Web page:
Sadly enough Westerbork was established and built by  Dutch government as a refugee camp, in 1939, financed partly by Dutch Jews, to absorb fleeing Jews from Nazi Germany. The Jewish refugees were housed after they had tried to escape Nazi terror in their homeland.

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Following the German invasion of the Netherlands, the Nazis took over the camp and turned it into a deportation camp.

The general supervision of the camp was in the hands of the SS and early on they were also responsible for the security in the vicinity of the camp. Daily life inside the camp was overseen by different Jewish work groups, including the Ordedienst  (Lit. Order Service). The members of this group, who wore these green coveralls, were responsible for fire safety and internal security.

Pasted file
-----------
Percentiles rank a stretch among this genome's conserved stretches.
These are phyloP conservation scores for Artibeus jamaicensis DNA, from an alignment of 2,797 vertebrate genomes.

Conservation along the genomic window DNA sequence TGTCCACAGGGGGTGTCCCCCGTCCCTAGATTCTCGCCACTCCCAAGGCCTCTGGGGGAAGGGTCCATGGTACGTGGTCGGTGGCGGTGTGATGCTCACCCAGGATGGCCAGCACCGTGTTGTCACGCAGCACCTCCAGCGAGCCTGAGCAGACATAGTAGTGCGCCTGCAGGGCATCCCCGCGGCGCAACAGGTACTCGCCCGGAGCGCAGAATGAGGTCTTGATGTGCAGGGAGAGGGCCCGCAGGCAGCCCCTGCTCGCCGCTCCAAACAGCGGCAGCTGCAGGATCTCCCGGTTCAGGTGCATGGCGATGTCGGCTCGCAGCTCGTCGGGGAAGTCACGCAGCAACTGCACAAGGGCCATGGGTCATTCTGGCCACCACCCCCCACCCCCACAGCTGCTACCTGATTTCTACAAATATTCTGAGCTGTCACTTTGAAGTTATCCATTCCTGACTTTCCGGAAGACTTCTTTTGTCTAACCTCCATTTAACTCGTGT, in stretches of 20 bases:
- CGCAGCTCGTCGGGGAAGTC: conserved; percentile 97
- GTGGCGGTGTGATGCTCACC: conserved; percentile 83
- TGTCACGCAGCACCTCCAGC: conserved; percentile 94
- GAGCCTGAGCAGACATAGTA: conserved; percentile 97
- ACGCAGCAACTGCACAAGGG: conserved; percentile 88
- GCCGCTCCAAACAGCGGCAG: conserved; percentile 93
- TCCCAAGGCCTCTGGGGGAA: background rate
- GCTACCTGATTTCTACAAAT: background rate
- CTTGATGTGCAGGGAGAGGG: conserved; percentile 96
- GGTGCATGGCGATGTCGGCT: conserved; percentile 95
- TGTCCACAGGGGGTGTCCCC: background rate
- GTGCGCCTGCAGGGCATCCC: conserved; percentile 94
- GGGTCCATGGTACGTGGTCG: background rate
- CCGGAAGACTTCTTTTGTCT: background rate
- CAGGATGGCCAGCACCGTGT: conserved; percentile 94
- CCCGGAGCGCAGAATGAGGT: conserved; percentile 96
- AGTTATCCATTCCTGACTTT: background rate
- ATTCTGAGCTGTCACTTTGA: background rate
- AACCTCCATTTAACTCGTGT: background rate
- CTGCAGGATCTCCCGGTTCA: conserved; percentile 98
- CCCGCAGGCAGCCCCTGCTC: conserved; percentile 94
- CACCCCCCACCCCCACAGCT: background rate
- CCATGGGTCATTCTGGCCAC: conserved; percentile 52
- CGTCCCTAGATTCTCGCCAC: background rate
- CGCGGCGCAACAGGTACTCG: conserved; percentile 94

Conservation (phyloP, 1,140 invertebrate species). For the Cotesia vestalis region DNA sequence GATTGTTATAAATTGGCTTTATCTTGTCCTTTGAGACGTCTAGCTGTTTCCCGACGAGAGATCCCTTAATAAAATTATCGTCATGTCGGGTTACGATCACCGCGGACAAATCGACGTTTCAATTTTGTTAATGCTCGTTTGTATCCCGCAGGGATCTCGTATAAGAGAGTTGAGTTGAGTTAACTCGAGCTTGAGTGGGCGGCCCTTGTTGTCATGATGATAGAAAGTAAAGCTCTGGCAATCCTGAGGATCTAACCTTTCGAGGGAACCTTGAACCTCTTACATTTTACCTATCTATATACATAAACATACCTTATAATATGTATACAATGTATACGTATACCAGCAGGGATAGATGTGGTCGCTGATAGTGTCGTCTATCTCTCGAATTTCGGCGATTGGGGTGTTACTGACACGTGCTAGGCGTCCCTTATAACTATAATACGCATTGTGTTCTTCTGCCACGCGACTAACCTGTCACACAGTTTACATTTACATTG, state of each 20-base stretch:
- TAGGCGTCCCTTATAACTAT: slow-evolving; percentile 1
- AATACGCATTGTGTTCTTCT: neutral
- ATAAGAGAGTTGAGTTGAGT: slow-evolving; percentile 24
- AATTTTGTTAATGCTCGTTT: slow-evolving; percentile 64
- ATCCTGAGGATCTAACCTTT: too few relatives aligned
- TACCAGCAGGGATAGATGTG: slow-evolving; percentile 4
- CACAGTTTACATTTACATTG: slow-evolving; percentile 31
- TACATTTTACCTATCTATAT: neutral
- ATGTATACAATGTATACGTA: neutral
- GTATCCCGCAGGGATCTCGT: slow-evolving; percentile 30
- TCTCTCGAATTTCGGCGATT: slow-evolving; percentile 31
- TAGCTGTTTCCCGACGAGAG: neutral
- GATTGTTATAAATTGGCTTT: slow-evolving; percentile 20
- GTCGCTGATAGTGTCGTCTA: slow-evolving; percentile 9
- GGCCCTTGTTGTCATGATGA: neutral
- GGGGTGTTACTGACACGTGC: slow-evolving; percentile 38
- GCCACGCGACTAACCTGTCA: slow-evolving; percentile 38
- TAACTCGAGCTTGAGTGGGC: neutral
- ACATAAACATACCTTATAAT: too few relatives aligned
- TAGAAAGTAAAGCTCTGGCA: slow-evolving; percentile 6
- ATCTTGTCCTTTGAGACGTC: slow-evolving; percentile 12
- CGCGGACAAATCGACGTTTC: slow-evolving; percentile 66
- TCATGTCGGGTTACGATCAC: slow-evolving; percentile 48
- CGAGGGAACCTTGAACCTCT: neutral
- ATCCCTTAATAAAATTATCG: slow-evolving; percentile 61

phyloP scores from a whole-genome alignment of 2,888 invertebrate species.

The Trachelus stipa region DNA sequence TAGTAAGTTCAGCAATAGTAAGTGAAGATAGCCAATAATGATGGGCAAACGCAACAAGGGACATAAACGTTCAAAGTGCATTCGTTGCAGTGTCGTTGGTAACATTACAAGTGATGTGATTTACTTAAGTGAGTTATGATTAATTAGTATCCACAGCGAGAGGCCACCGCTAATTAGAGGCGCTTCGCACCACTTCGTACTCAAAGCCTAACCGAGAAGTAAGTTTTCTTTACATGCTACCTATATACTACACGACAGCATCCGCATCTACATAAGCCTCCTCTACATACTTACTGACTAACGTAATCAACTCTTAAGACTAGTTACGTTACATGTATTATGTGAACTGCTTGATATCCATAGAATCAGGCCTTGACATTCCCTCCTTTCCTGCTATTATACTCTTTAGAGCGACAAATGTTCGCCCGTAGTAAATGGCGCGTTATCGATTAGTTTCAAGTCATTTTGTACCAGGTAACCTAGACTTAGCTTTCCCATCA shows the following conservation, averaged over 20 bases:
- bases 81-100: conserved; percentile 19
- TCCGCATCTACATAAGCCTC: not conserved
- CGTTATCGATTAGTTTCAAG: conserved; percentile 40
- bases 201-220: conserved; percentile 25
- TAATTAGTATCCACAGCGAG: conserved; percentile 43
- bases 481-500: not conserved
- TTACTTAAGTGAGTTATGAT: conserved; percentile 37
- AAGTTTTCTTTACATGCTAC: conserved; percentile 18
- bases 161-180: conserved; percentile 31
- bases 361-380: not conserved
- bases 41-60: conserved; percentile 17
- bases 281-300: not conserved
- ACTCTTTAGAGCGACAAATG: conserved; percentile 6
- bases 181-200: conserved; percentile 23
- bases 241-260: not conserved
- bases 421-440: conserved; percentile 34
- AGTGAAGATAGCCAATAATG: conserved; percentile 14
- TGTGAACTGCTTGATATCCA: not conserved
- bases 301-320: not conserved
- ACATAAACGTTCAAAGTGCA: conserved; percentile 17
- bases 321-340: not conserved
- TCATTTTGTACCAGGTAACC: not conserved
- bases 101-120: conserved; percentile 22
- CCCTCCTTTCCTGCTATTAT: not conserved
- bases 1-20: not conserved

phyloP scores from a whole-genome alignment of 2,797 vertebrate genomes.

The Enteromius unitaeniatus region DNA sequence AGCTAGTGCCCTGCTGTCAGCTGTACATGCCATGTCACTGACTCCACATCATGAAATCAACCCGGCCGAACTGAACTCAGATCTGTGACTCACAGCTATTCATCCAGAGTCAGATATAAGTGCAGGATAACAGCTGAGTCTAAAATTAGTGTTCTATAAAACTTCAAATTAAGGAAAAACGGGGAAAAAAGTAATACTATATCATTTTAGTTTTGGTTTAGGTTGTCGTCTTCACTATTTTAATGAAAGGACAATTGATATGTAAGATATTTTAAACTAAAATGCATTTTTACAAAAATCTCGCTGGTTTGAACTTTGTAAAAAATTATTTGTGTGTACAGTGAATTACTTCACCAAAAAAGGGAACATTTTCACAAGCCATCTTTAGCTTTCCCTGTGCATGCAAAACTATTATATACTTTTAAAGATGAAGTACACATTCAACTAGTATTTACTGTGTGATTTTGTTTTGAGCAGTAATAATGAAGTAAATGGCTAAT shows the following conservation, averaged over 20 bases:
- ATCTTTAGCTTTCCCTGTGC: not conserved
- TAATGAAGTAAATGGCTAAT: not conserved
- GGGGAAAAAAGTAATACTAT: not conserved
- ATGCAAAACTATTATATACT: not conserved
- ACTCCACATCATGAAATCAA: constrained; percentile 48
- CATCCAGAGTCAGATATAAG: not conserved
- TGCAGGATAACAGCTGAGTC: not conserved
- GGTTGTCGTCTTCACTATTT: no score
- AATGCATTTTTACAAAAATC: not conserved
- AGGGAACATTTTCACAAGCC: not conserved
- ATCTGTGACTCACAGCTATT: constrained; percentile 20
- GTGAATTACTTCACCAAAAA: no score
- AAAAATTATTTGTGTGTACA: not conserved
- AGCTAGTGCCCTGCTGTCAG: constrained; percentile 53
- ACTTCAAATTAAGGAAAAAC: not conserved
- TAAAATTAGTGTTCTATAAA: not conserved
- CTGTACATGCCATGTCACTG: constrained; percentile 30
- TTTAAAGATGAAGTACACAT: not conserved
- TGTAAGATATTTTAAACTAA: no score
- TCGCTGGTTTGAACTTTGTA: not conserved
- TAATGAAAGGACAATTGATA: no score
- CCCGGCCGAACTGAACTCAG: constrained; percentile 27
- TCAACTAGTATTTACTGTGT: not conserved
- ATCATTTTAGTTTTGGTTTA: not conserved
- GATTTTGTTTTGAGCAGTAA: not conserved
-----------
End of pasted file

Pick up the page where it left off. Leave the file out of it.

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They supervised the labour gangs, both inside and outside the camp. They also guarded the people scheduled for transport to the concentration and extermination camps. At times the Jewish Order Service was also deployed for razzias (roundups) in Amsterdam, to retrieve the sick from their homes and for instance to empty the Jewish psychiatric hospital the Apeldoornsche Bosch in 1943.

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Needless to say, members of the Orderdienst were not particularly popular among Westerbork’s prisoners and often referred to as the ‘Jewish-SS’. Eventually, most of the members of the Jewish Order Service were transported as well.

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The mystery of the Auschwitz albums

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The Auschwitz Album

The Auschwitz Album is a unique photographic record of the Holocaust of the Second World War. A collection of photographs taken inside a Nazi German death camp, it is the only surviving pictorial evidence (with the exception of four surreptitious photographs taken by Sonderkommandos) of the extermination process from inside the Auschwitz-Birkenau Nazi concentration camp.